I view the relationship as this: Creativity =(Commander Keen)=============(NFL 2007)====Budget
In other words, Low Budget = Higher Creativity.
=- Mat Tschirgi =- Armchair Arcade Editor
Hear my gaming podcasts!
Sure, and it's the same thing that generally the smaller the pallette, the more creative you have to be. That's why many 8-bit games are more ambitious/clever/etc. than today's 128-bit creations. There are many variables to the whole thing and would make a very interesting paper/debate indeed...
One of the mightiest factors here is how many people are in control of a project. One reason why so many of the early games were creative (and I'm not saying most were; most were clones) was that one or only a few people were in control of the entire project. It's impossible to realize a coherent vision when you start adding committees and boards and what-not; they won't be able to see the vision and will insist on sanding it down and rounding it off until what made the idea special in the first place is gone.
One reason why I think people still enjoy hobbies like painting, drawing, and writing is that you can still use those tools to bring a vision to fruition. What's exiciting to me is that, finally, the ability to make films and games on a low budget is starting to have an impact (albeit it's taking longer with games).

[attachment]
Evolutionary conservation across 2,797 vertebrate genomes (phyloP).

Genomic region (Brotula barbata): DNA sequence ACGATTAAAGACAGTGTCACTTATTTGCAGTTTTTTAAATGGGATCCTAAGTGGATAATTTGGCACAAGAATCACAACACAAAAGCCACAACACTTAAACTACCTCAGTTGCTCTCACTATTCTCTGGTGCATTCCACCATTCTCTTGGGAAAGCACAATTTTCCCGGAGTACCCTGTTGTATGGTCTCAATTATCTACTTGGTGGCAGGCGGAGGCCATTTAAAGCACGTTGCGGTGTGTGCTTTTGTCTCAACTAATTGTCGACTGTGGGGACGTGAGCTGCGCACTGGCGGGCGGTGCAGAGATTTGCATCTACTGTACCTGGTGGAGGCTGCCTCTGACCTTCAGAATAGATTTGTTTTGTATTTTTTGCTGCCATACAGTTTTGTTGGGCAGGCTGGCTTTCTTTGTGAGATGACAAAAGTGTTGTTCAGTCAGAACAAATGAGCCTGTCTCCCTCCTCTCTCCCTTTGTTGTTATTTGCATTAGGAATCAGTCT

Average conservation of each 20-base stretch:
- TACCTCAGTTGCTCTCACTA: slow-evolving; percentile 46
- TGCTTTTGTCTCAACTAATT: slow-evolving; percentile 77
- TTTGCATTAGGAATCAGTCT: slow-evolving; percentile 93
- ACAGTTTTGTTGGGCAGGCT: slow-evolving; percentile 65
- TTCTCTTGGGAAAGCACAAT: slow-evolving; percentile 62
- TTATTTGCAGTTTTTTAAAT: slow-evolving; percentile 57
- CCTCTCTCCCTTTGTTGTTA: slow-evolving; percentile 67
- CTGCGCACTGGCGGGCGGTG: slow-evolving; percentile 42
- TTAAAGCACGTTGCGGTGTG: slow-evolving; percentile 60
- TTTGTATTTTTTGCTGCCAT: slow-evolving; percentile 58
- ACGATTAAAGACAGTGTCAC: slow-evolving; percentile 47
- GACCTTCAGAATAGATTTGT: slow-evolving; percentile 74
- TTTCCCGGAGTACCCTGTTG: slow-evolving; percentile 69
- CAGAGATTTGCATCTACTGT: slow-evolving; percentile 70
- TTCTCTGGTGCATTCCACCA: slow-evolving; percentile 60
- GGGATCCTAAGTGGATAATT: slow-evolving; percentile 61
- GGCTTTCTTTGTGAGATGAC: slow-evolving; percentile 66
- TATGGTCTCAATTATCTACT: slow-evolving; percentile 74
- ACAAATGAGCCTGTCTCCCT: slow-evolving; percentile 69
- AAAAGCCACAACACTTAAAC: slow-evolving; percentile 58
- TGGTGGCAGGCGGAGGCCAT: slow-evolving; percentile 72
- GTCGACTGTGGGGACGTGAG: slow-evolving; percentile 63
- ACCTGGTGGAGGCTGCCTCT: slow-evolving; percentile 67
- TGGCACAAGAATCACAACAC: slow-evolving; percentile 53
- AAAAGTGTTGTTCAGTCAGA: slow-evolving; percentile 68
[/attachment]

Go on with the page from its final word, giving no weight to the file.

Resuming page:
My prediction is that within the next ten to twenty years the game industry will really start to support an active independent industry, rather like films have already (with engines like Cannes and Sundance to publicize them). Tech like digital cameras and software editing programs has made so much possible that just wasn't feasible even twenty years ago! It's really exciting to think of what might be just around the corner.
We'll still need the "big boys" to blaze the trail technologically, but things won't start really heating up creatively again until it's possible for one person (or, again, a very limited group) to make a full-fledged, commercial-quality game again. When that day arrives, the field will have been sown for some truly groundbreaking titles. The rest will depend on the dedication and creativity of the individual game developers.
More creative perhaps, more fun, not per se. Creativity does not equal quality. A low budget also doesn't equal quality. If it did, the freeware and OSS gaming scenes should be brimming with quality software. Unfortunately, this is hardly the case. There are gems, but regular software houses have them as well. The point it that creativity doesn't last, invariably there comes a point at which your creative genius is superceded by others. Did the writer really expect Sierra to still churn out one original graphic adventures after another after 15 years? Of course it's clear the industry has problems, but the fact is that there are still great games being made, even if sometimes they aren't as creative as you would hope. Platforms like Live Arcade, can of course help to redress the situation a bit, by giving developers with small budgets (and therefore nearly unbounded creativity ;)) an outlet for their products, and even give them the opportunity to make some money in the process.
And while we complain about sequels pounded out by EA, we're still happy to stand in line for Final Fantasy 12.